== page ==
One system that is noticeable when compromised is the respiratory system. Cuterebra can cause visible breathing difficulty, coughing,  wheezing, or shortness of breath, along with fever. There may be any combination of these symptoms.

Another serious consideration is the neurological system. Symptoms of an affected system include dizziness, paralysis, and blindness. More unusual symptoms include odd movements such as pacing, circling, or twitching.

If the eye becomes the area of the parasitic infestation, a lesion may be noticeable. This will lead to blindness and loss of the eye.

I am not an advocate of cats being allowed to roam, even after they are altered. I have seen too much, and know too much. It breaks my heart. This is the down side of rescue. It is a reality that most never speak of, because of the nightmares the Cuterebra (and creatures like them) invoke. And, it should invoke those horrific scenarios. If the Cuterebra is ignored, it will continue on its evil, self-serving mission.

There are too many dangers outside. In my opinion, they outweigh the benefit of being there. Traffic is a serious concern. One of our feral cat rescues (Chanel) had been hit by a car and dragged for blocks. After three surgeries, we were able to rehab her enough to get around the house, though she remained disabled.

Dogs, wildlife, people, and other predators are obvious dangers. Our aging feral cat, Echo, had been shot with a hollow-point bullet, shattering her rear leg. Again, we were able to rescue and rehab her. We gave her a permanent inside home with dignity. But, she lived her golden years on three legs, never quite understanding she was safe.

Now, add to all of these seen outside fears the unseen parasites from hell: Cuterebra. It is one more very real reason to keep pets, especially cats, inside the safety of your home. May your pets never meet a Cuterebra. May their dreams always be sweet. 

~Sweet Kitten Dreams, Clyde~

Life Lessons from My Dogs: Velvet

 Velvet

As a young child, I was not allowed to have a dog. Growing up in Chicago apartments, it seemed landlords just did not allow them. However, as far back as I can remember, I wanted a dog.

When I was eight years old, I entered a contest with Cap’n Crunch cereal.  The entry involved naming Cap’n Crunch’s dog. The grand prize would be a puppy. The winner could even choose the dog breed. Here was my chance! In my little girl’s mind, I reasoned that if I won the contest I would have to be allowed to keep the puppy. After all, I won; it was only fair. Well, needless to say, I didn’t win.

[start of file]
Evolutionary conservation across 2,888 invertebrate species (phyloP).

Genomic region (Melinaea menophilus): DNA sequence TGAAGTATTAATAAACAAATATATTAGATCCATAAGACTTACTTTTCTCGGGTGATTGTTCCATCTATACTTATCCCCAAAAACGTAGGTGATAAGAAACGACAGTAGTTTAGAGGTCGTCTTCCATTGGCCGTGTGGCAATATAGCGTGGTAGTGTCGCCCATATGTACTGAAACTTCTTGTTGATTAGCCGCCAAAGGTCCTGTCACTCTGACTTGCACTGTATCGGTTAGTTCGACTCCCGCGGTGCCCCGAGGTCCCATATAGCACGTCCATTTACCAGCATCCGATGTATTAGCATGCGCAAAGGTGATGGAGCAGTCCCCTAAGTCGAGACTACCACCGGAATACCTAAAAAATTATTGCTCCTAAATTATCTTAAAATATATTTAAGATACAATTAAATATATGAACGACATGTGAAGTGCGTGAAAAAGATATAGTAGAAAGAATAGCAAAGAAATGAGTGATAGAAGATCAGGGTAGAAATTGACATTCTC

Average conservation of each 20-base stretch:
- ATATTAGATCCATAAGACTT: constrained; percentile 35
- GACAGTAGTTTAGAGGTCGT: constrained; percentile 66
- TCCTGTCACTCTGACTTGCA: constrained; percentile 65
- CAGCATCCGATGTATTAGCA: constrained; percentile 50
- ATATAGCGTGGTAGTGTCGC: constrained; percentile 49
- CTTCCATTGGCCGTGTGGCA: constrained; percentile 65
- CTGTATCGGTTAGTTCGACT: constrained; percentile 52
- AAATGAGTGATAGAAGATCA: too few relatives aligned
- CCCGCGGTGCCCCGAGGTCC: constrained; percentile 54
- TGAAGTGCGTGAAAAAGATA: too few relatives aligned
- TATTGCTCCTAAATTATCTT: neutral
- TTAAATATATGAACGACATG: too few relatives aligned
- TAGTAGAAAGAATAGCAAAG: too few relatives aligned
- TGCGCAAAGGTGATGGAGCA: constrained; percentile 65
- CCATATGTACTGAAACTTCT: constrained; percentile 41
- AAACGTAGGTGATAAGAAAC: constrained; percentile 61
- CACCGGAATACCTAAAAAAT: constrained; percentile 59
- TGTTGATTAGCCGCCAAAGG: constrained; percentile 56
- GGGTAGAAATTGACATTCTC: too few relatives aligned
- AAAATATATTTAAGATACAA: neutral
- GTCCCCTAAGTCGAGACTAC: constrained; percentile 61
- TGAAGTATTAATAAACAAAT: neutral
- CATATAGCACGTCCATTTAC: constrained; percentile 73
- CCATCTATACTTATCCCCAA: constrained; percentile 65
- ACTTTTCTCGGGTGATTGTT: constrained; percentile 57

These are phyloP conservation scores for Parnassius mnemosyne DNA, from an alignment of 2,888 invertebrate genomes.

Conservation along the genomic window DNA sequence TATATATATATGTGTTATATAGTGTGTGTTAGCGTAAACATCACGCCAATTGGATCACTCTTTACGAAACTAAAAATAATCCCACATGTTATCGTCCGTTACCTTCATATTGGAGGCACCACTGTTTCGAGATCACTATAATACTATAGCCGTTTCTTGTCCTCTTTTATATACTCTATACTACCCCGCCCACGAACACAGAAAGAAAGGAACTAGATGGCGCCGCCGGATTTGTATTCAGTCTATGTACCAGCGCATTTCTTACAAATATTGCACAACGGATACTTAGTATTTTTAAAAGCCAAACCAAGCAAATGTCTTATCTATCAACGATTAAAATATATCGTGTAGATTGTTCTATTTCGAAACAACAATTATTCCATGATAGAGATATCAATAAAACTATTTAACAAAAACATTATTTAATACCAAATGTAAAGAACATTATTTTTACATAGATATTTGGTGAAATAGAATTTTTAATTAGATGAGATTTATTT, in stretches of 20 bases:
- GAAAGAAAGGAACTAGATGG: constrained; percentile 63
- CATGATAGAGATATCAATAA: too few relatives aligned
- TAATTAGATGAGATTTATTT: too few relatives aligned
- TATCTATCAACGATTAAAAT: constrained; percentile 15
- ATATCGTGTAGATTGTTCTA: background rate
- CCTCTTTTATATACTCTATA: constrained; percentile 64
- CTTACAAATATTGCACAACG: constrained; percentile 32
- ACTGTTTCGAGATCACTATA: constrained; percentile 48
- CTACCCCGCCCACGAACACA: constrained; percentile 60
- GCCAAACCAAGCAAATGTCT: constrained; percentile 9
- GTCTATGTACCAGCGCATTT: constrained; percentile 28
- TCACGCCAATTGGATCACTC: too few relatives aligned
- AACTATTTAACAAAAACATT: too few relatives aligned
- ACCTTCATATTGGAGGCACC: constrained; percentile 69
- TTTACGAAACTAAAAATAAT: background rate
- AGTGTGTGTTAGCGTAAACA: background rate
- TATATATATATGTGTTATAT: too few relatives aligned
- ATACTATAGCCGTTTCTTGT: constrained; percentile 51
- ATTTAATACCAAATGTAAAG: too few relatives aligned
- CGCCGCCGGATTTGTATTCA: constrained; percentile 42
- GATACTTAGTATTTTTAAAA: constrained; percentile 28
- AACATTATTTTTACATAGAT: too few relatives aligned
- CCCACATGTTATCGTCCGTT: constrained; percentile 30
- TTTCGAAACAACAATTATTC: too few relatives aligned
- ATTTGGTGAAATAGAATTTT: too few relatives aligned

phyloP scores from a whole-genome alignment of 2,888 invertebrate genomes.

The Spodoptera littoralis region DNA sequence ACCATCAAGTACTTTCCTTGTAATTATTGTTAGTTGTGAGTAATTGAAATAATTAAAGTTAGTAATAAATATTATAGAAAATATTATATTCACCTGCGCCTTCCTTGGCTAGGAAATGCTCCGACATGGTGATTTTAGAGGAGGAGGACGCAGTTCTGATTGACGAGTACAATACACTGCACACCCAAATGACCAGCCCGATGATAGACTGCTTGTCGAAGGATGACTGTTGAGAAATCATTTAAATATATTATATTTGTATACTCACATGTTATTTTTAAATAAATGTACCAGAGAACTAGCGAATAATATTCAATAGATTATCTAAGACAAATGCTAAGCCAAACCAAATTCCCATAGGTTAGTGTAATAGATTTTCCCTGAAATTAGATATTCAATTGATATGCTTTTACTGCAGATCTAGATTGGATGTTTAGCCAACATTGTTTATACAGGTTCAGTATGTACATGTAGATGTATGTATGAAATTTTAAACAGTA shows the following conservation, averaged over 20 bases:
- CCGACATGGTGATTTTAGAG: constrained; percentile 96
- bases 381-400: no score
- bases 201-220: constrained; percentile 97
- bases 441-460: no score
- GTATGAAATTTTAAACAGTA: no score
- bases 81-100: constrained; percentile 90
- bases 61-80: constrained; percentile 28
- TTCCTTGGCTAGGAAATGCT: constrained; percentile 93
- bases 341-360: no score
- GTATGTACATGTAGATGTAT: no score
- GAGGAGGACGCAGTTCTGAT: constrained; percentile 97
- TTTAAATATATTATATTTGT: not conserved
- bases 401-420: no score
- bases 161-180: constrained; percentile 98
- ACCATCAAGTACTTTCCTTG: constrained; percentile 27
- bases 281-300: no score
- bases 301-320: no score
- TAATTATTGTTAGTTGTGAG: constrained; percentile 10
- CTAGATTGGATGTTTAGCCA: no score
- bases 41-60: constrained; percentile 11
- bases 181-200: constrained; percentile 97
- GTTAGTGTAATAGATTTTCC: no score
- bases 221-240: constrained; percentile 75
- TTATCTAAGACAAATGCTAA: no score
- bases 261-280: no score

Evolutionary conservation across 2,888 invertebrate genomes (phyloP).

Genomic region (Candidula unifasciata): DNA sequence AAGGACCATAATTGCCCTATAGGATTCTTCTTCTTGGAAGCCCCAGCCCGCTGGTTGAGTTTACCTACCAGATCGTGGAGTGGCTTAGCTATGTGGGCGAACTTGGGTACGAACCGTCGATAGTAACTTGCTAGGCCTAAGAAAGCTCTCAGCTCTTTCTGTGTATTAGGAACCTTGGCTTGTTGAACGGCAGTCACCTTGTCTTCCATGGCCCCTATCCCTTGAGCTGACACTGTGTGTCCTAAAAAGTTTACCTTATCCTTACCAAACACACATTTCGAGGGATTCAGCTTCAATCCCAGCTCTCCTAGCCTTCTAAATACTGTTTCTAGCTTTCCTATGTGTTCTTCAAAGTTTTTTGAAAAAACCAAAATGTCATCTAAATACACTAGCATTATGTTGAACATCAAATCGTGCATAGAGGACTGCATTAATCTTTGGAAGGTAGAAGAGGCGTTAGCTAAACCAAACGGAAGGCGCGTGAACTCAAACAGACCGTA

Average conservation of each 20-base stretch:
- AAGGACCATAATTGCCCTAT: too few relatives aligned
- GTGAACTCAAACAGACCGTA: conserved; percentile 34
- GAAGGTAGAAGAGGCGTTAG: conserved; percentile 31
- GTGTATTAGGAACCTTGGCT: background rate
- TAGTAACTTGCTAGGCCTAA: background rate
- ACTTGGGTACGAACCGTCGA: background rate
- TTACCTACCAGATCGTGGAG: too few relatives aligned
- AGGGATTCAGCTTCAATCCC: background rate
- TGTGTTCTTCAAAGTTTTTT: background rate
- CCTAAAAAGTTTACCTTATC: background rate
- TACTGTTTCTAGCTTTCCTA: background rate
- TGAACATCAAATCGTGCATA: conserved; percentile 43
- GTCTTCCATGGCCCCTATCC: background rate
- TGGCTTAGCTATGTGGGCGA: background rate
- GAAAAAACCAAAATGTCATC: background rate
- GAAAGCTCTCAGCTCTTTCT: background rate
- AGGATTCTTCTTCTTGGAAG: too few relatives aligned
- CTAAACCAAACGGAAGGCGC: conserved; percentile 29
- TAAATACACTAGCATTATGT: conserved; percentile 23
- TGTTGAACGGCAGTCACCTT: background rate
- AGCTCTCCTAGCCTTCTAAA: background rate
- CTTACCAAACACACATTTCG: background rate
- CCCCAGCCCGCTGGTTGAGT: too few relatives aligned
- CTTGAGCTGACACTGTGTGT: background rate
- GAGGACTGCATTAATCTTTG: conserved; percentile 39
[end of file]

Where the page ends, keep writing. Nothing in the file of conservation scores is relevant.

We did have other pets, though. From the very beginning, there were pet turtles. My favourite was a Red-Eared Slider. She had been injured when she was accidentally caught on a fishing line. She was blinded in one eye, but I loved her dearly. I named her Snoopy; that is how badly I wanted a dog.

We had a variety of rodents, too. Not counting the ones who were native to the apartments, there were also hamsters and gerbils. We even had a guinea pig. However, their warm soft fur is no substitute for a dog’s. It is not the same.

            Right after my tenth birthday, we moved to Ohio. We lived in a Duplex apartment, where I was able to “sort of” adopt a stray Siamese cat. I fed him and sneaked him inside when no one was looking. It didn’t last long, though. Suddenly, we were moving to Texas. I was dead set against the idea of moving yet again. I was happy in Ohio, out of the big city…and, now I had a cat…sort of.

I voiced my concerns and dissatisfaction in no uncertain terms. In response, I was told that in Texas we would be living in the country. I was promised that I would be able to finally have a dog. Shortly after we settled into our Texas home, I was taken to the Houston Humane Society and told that I could choose any dog that I wanted.

I took this offer very seriously. I went through the entire facility. The center of the building was a huge open area. It was the activity hub. Hallways went off at angles like spokes on a wheel. Each hallway was for specific breeds or needs of dogs. Along the walls of the big, open area were cages of mixed-breed puppies. At the very center of the room was a giant, walk-in cage, similar to one at a zoo. It was the exercise area for puppies. The barking and whining was almost deafening. I was amazed and thrilled.

It was there that I saw her: my dog! Sitting in a very large, empty dish was the puppy for me. She was silently looking at me. When I approached, she wagged her tail. She was solid black and very shiny, with short, soft wavy fur. I was told that she was a cocker spaniel-beagle mix. I immediately chose her and named her Velvet. I had no doubt that she was the one. She was perfect.

Velvet playing frisbee

At the time, we lived out in the country, southeast of Houston. I taught Velvet to walk on a leash, but also to be able to go without one. She followed me everywhere and did everything with me. She loved to play Frisbee, though she had her own style. She would usually wait for the Frisbee to land, and then pick it up upside down. In her very nonchalant way, she would carry it back to me.

Velvet had no faults. She never was naughty, in any way. She was sweet. She was gentle. She was wise beyond her years. Trust was mutual. We were both old souls, and inseparable from the start. I had a very difficult and painful childhood. Velvet knew all of my secrets. She went through all of it with me, suffering right alongside me. She tried her best to keep me safe. She was always there to comfort me, and she also gave me hope and purpose.